When I arrived at NPM (after a 30 hour trip from Australia) I was greeted by Linda Edquist, the head of Preservation. She showed me around behind the scenes of the museum and introduced me to all the staff. She also inducted me into the conservation lab, and assigned me objects out of the collection that needed conservation treatment. The first object that needed conserving was a 1c Statue of Freedom plate proof. Certified plate proofs are the last printed proof of the plate before stamps go into production. This one was from the United States Bureau of Engraving and Printing (BEP). For postal scholars these plates provide important production information in the plate margin inscriptions, including guidelines, plate numbers, and initials of the siderographer, or person who created the plate from a transfer roll. This particular plate proof (Plate 90.) had visible surface and ingrained dirt. The object was gently surface cleaned with grated eraser and a solubility test was performed. Unfortunately many of the hand-written inks were soluble in water which prevented me from carrying out further stain reduction treatments. However the loose fragment was re-attached and the creased top edge reinforced by strip-lining with wheat starch paste (WSP), a conservation grade adhesive that has good aging characteristics and is readily reversible; and Japanese tissue, a long-fibered lignin-free paper.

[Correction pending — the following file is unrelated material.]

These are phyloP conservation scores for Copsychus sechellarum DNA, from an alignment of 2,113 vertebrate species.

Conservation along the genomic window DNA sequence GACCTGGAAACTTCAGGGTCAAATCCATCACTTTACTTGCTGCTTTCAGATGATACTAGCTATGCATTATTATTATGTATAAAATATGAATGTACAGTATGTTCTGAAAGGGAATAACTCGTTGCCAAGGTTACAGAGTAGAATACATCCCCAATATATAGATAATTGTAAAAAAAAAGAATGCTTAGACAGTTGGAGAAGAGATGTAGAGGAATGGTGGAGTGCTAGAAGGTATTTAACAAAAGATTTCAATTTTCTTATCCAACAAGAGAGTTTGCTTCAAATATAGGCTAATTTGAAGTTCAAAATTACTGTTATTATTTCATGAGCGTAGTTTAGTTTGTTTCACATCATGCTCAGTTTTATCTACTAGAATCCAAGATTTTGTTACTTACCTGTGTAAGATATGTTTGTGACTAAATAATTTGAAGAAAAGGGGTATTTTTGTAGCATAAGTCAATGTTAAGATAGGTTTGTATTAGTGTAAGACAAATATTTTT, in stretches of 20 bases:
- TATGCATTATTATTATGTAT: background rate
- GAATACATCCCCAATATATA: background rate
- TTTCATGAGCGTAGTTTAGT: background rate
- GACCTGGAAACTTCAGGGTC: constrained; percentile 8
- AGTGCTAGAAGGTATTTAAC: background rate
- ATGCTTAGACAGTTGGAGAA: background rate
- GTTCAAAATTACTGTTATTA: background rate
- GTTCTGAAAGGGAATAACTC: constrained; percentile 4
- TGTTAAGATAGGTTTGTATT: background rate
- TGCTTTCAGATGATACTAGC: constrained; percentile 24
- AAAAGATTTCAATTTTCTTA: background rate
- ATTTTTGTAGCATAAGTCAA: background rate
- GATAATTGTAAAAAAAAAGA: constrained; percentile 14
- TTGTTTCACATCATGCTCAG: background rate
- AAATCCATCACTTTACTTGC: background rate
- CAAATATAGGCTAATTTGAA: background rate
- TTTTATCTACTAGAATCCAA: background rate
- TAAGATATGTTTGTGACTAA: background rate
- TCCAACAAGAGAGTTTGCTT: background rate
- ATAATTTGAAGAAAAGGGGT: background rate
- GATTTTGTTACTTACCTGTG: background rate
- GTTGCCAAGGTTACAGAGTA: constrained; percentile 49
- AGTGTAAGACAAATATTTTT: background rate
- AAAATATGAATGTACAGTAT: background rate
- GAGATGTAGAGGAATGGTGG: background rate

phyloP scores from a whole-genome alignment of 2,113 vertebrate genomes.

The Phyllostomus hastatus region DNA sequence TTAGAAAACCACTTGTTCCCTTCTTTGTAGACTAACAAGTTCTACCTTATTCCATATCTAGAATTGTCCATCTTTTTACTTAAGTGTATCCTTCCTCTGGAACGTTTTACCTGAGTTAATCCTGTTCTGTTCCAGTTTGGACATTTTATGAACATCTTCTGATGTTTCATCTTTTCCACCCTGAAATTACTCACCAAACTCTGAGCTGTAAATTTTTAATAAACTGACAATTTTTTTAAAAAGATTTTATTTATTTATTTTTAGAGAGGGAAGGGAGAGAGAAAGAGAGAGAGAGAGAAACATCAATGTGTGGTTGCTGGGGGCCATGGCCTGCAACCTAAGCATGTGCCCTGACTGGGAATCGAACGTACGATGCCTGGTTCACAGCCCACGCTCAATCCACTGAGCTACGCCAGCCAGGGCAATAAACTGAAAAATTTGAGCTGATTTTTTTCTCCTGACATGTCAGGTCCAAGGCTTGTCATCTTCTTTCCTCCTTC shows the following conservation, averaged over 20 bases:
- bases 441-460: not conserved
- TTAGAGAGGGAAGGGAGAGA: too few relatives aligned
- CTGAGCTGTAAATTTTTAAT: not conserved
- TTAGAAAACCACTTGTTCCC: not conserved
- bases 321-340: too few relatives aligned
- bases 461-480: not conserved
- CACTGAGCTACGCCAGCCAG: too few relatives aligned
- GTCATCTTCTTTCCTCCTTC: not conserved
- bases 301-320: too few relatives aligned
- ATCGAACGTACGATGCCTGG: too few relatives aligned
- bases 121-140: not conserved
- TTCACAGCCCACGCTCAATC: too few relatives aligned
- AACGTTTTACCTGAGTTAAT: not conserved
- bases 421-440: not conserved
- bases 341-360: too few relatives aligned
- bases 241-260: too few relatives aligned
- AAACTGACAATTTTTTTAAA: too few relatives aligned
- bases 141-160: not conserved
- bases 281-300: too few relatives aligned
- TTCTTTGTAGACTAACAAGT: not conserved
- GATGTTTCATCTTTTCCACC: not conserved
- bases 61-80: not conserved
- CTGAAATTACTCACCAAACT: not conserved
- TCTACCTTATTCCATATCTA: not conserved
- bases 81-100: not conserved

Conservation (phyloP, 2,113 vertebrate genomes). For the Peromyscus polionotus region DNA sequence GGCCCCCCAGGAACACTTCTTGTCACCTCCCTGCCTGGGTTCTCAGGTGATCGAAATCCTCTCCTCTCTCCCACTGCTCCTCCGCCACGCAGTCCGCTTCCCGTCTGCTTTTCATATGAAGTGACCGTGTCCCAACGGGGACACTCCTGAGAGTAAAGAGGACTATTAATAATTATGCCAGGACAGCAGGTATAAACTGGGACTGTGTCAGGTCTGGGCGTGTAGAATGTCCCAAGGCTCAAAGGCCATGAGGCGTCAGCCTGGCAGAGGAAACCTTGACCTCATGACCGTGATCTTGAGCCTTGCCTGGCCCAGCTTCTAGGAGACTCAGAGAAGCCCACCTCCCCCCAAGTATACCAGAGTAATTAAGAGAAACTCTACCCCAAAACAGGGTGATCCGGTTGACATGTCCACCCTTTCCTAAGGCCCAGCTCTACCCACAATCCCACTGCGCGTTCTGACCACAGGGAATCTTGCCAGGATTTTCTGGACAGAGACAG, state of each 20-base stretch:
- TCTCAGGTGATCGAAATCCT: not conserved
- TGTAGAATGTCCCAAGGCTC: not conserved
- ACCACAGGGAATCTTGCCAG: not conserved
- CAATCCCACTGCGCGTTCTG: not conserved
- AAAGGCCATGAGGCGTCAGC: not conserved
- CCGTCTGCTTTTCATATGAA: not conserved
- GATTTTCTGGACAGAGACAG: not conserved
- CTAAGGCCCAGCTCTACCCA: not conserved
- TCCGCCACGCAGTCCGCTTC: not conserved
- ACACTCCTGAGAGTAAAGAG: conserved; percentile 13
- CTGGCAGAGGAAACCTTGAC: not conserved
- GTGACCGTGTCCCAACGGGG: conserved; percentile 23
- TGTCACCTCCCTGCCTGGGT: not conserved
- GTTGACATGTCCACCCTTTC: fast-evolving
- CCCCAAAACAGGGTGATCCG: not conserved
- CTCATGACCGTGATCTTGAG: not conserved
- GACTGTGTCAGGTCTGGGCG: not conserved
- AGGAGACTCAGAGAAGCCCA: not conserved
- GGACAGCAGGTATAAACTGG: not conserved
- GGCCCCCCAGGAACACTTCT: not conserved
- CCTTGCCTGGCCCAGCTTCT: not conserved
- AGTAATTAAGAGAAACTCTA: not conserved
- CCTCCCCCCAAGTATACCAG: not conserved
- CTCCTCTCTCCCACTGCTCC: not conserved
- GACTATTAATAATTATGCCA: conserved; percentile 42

After the success of this treatment, I was then given a set of seven 16c Post Office Clerk plate proofs from the Philippines that were printed in the U.S. The proofs were all in a varying state of disrepair. Overall they were discoloured, with visible staining, and ingrained and surface dirt. Their edges are structurally compromised by tears and skinned areas. The tear folds were embrittled, curling and delaminating. There were visually detracting lacunae (losses) and planar distortions, and the sheets were significantly weakened and fragile to handle.
Each ink on each object was methodically tested and it was concluded that none were soluble. This enabled the following treatments:
- Surface cleaning using grated and block vinyl eraser to reduce ingrained and surface dirt.
- Humidification to relax the paper facilitating the gentle uncurling of the tear folds.
- Aqueous cleaning in deionized water to reduce staining and encourage inter-fibril bonding in the paper sheet.
- Deacidification, to pH 9 with calcium hydroxide (1%), to create an alkaline buffer (impeding a common form of paper deterioration known as acid-hydrolysis).